3. Don’t Forget Company Swag
Sending some fun items with the company logo to your new hire helps them feel welcome and shows them you’re excited to have them on the team. Items like company shirts, water bottles, hats, pens, etc. all help new employees feel connected to the brand and help build team cohesion.
Additionally, this small gesture speaks volumes about your company culture to your remote team and reaffirms that they made the right choice in accepting your job offer.
4. Make Your New Hire Paperwork Paperless
Spending hours on new hire paperwork is tedious, monotonous, and not an effective use of your new employee’s first day. If you can go paperless, use an e-doc program to send new hire paperwork to your employee early, and allow them to complete the documents at their leisure before Day 1.
This helps with engagement and allows more time for actual training to take place on their first day.
5. Provide a training manual and outline with a timeframe of what to expect during the onboarding process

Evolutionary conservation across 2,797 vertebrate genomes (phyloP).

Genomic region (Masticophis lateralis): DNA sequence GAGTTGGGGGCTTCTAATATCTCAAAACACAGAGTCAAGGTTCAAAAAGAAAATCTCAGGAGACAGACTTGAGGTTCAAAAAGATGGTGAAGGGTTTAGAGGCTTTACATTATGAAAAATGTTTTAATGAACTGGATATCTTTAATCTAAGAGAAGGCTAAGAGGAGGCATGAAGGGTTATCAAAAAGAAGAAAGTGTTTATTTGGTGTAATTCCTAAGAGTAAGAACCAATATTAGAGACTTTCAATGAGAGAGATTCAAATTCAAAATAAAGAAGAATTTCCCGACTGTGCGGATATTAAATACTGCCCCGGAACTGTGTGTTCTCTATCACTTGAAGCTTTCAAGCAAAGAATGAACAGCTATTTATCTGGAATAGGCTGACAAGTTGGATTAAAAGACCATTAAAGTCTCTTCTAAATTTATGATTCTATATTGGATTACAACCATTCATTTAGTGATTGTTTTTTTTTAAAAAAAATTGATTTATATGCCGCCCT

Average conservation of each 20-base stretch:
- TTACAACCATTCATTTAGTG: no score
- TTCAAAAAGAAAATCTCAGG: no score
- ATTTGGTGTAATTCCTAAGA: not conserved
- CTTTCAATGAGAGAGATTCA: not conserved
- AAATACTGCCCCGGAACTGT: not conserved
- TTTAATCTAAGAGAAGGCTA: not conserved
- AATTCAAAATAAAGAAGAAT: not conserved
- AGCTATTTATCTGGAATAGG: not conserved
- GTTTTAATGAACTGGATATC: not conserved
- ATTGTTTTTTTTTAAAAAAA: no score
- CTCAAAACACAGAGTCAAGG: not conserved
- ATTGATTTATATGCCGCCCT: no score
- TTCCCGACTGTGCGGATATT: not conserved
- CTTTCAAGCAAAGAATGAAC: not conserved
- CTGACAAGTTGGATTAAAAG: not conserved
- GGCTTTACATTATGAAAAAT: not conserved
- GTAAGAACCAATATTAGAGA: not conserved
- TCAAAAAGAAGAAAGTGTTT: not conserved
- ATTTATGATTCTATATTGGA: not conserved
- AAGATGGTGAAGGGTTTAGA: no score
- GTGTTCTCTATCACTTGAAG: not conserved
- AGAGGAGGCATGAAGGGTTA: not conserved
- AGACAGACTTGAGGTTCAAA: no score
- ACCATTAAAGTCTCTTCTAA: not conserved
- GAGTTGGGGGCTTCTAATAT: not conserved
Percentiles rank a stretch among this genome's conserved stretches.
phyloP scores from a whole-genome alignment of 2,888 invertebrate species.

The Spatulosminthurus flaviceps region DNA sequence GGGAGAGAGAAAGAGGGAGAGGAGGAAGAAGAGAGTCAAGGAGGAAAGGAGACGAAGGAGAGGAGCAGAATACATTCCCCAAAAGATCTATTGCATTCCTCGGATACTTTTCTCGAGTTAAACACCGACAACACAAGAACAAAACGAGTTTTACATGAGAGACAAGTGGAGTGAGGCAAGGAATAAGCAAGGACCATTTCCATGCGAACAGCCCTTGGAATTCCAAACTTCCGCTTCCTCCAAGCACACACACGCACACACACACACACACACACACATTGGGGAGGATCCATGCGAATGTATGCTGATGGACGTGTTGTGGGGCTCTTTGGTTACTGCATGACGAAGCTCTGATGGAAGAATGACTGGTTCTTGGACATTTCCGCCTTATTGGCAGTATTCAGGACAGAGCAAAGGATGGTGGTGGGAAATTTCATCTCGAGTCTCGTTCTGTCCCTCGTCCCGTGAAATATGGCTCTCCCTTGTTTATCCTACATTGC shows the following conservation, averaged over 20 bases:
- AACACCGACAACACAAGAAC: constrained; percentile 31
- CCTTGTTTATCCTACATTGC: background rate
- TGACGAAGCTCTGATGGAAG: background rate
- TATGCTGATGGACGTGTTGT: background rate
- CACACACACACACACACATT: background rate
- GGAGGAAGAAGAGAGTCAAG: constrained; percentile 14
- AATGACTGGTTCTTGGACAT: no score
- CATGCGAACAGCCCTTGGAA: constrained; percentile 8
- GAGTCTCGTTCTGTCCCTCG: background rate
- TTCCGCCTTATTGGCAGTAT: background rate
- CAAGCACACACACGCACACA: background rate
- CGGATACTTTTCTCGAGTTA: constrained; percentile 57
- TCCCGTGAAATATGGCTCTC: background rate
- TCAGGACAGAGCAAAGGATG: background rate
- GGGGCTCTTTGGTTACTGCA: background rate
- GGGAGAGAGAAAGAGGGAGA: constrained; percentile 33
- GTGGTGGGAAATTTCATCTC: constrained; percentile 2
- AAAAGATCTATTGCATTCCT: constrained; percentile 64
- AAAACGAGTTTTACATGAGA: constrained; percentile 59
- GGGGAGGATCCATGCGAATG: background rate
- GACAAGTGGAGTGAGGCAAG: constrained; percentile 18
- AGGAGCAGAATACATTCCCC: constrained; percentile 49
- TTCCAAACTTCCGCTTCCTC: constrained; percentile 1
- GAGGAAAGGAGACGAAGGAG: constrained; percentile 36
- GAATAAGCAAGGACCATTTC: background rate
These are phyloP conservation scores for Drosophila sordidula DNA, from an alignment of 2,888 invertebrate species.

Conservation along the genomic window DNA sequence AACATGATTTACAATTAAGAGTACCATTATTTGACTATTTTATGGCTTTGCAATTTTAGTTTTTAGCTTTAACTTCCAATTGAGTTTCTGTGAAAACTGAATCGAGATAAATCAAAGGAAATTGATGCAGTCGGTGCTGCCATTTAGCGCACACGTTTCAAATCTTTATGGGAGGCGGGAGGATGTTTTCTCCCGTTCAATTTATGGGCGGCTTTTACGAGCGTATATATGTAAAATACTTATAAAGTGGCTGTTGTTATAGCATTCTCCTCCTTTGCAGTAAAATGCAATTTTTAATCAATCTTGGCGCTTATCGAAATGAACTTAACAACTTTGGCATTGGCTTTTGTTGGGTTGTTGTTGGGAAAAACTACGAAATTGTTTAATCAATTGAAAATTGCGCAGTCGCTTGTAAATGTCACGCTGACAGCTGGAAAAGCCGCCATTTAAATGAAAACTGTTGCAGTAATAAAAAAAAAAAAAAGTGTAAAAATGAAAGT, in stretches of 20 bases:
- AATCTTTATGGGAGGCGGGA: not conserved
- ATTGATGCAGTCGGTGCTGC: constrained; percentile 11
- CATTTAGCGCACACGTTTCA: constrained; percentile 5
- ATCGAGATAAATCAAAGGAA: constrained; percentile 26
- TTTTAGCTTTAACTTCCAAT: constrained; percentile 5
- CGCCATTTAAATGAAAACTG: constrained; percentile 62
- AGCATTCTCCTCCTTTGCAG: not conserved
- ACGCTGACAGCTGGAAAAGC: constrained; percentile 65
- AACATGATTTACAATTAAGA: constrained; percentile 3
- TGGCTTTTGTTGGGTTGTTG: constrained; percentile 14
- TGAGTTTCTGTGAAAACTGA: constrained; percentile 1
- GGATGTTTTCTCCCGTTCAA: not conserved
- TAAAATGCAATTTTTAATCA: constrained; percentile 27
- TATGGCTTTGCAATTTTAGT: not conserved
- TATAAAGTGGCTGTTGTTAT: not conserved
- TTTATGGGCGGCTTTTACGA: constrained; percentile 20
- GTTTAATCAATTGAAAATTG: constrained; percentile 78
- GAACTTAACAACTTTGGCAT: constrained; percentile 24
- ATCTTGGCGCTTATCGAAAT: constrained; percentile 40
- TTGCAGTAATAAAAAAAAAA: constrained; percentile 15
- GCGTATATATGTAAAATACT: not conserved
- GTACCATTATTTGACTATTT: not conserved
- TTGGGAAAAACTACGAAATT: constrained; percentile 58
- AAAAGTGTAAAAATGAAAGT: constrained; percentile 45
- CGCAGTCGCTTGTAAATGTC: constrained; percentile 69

Structure is critical to success in the remote workplace. Provide a detailed outline of what onboarding and training will look like so that your new employee can start organizing their time effectively.
Onboarding agendas also help new employees feel comfortable because they can see what items have been completed and what is left to cover in their onboarding and training process.
Onboarding is a complex process; new employees have to cover a lot of information in a short amount of time, and that can be overwhelming at first. Providing a training manual to new employees will serve not only as a resource during onboarding, but a reference document they can look back on between training sessions and once onboarding is complete.
6. Set clear expectations for performance